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1.16.2017

Scorcese's Silence

Martin Scorcese's Silence tells such an unusual and untold story--for that reason alone it's worth seeing.  Set in the 1640s, Silence, based on Shusaku Endo's book by the same name, tells the story of two Jesuits' trek to find their mentor, who, they've heard rumor, has apostatized the Catholic faith and become a Buddhist.  What these two young priests encounter in their journey into Japan--well I guess that I don't want to spoil it but let's just say that Buddhist are, lol, not exactly always staid pacifists.

No, this movie clearly demonstrates that torture and cruelty in the name of religion/ideology is not reserved primarily to the Christians in the Crusades.  In their effort to make the Jesuits and Japanese Christians apostize, the Buddhists employed tactics reminiscent of those used by the interrogators in In the Name of the Father--that is, a mental and physical torture so excruciating that the victims were essentially forced to capitulate to the dictates of their captors.


What I found remarkable about this movie, and a total breath of fresh air, is that it actually got told!  How often do we hear the narrative of Buddhists' cruelty?  It really speaks to Scorcese's non-politically correct frame of thinking, making it such a relief that he has so much clout in Hollywood.  (Now watch him come out with a Holocaust movie next year, lol.)

And I think that for this very reason, it's received a backlash from a certain "Western" mind; consider for example this reveiw from Macmurco of the Williamette Week, where he says "Let's just pretend that the new Martin Scorcese movie never happened", on the grounds that it's "culled from a footnote of history not important or interesting enough to be told outside of the classroom."

Oh, wow.  Love it that his rationale for not needing to tell this historically true narrative is that it has rarely been told before!  Freakishly fatheaded, but I guess extremely typical of pretty much all cultural critics self-identifying as progressive or liberal.

Anyway, I fiound it a relief that Scorcese was able to make and tell this politically incorrect story.  Although I found it no surprise at all really that he made a Jew, Andrew Garfield, the star of the movie--he may be able to adjust our understanding of history but will still have to genuflect to the Jews in the process.

The other reason that I really really liked the story in Silence is that it does not have a clearly stated message or moral or outcome.  The Jesuits say things like "the blood of martyrs is the seed of the Church" and that their religious message has a universal message to all people; and yet they seem to have been largely unsuccessful in preaching to the Japanese.  Currently, only about 2% of the Japanese population are Christians.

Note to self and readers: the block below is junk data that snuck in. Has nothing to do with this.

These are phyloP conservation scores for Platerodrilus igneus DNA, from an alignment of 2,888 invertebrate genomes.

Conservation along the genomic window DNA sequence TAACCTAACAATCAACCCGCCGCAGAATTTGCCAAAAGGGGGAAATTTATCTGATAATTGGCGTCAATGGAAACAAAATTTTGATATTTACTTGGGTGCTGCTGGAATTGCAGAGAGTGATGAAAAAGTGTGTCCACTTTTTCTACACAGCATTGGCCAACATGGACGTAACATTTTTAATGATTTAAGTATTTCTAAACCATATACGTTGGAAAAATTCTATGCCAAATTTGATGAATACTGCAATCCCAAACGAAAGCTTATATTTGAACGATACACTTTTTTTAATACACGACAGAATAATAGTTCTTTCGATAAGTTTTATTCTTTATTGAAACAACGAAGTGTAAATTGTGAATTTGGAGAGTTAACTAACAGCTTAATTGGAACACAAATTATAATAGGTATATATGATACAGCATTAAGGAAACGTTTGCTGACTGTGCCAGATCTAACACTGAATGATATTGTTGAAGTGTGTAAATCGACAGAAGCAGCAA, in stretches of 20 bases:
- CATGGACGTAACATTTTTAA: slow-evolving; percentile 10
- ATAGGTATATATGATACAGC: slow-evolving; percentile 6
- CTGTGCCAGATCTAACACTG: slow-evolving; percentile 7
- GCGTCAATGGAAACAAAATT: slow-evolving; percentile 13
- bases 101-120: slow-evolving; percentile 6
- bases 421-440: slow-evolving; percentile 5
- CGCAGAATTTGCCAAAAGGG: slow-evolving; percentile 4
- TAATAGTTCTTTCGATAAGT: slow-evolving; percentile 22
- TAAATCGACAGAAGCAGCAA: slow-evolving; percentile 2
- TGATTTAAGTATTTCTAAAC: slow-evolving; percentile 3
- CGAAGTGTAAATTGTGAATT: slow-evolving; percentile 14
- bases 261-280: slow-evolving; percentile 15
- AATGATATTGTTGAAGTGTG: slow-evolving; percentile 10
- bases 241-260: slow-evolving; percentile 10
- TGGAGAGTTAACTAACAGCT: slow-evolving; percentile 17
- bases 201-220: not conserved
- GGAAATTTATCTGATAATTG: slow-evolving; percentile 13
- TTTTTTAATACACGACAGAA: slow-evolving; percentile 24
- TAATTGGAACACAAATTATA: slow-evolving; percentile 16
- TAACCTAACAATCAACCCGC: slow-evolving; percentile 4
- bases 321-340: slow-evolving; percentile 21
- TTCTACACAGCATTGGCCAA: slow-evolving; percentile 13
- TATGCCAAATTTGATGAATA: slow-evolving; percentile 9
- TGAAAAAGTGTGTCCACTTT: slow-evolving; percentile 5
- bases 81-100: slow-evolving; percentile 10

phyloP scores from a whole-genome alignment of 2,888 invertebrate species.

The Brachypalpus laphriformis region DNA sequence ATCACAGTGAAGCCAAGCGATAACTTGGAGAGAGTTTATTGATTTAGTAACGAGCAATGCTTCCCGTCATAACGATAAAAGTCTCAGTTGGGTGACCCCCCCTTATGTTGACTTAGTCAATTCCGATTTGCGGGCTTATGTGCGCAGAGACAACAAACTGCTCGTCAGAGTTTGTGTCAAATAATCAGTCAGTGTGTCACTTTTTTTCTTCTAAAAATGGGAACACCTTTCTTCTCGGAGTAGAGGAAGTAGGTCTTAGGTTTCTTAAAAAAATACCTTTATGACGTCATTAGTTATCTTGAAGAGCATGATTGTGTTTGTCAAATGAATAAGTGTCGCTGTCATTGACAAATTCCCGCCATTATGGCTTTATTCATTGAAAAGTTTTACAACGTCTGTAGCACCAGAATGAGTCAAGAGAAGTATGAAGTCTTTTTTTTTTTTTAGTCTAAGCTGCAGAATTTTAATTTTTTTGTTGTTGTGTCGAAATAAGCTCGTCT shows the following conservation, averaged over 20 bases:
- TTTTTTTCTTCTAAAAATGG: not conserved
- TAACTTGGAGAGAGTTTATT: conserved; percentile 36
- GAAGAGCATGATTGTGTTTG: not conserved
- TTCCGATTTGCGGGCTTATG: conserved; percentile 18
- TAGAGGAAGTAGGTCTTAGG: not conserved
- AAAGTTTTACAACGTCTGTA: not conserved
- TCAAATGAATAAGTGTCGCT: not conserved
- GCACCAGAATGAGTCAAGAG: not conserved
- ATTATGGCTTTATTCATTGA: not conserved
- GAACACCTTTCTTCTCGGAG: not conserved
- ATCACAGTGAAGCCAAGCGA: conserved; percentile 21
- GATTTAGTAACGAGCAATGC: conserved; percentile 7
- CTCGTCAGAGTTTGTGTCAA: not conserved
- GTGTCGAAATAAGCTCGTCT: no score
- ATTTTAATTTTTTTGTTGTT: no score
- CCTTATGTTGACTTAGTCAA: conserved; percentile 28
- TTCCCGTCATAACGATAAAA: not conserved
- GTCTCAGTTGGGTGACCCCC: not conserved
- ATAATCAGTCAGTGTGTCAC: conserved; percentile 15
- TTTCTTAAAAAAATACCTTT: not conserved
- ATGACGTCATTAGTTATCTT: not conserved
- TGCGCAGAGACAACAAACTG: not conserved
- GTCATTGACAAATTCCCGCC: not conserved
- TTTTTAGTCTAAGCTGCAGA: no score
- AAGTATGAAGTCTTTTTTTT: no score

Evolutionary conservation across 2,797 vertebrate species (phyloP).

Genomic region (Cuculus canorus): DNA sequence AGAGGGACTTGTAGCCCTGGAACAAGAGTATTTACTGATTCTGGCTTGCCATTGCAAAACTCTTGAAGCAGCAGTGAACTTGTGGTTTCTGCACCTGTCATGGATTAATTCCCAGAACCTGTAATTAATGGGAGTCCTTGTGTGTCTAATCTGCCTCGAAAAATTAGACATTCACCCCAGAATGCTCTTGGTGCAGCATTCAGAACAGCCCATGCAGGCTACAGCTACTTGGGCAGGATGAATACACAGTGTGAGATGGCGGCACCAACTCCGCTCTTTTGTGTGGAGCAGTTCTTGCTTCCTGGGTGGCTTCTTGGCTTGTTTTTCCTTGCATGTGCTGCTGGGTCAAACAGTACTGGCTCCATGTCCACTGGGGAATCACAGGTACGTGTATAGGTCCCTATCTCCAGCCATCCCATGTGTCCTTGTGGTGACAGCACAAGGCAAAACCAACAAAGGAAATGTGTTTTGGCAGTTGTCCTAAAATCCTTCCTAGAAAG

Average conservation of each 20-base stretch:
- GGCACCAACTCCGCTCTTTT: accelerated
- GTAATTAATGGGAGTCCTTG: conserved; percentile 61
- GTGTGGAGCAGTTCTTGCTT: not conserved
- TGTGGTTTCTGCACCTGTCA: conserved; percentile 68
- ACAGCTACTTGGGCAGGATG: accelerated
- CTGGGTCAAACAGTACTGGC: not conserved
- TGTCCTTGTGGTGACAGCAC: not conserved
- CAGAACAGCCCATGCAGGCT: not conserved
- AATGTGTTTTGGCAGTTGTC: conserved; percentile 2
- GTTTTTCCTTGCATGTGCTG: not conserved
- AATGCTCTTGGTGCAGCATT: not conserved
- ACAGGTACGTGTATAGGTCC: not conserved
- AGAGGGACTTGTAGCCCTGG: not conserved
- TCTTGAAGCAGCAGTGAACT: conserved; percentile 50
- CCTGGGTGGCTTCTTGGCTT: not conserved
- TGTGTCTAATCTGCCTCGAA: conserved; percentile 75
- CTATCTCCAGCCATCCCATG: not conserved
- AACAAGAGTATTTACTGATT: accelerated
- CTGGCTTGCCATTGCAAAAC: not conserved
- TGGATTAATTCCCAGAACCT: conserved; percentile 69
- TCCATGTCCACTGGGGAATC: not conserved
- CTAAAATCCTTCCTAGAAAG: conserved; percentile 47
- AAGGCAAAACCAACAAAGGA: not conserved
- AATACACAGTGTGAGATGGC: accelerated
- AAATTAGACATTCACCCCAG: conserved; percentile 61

It doesn't have a "The light shines in the darkness and the darkness has not overcome it" message that the Christian story brings, or that so many other Christian stories bring, such as the Virgin's Guadalupe Apparition, after which pretty much all of Mexico converted to Christianity.

No, Silence leaves you scratching your head and wondering "huh".  "Huh" that Buddhists, as I said, are not staid pacifists.  They can in fact be quite cruel.  And "huh" in that the blood of martyrs apparently is NOT the seed of the Church.  In some instances.

And makes you wonder at what the essence of Catholicism is, in that it would be worth risking torture and death.....what is really better than Catholicism over Buddhism, that one would be driven to risk his or her life for it?

Clarifying this question is one area where the movie felt a little weak; since I think that the answer to the question is (something like) the joy of having a relationship to Jesus and the ability, through following Jesus' teachings, of realizing a paradise of live here on earth (through practicing the Spiritual and corporal works of Mercy).

Yet I didn't hear any of the Jesuits or Christians ever articulate this clearly.  They talked about "Our Lord" but well I just wasn't left with a clear understanding of how their convictions would have enabled them to make such a life-threatening journey.

Anway, still a good move.  Loved it actually.  Not a pleasant story, but still good.


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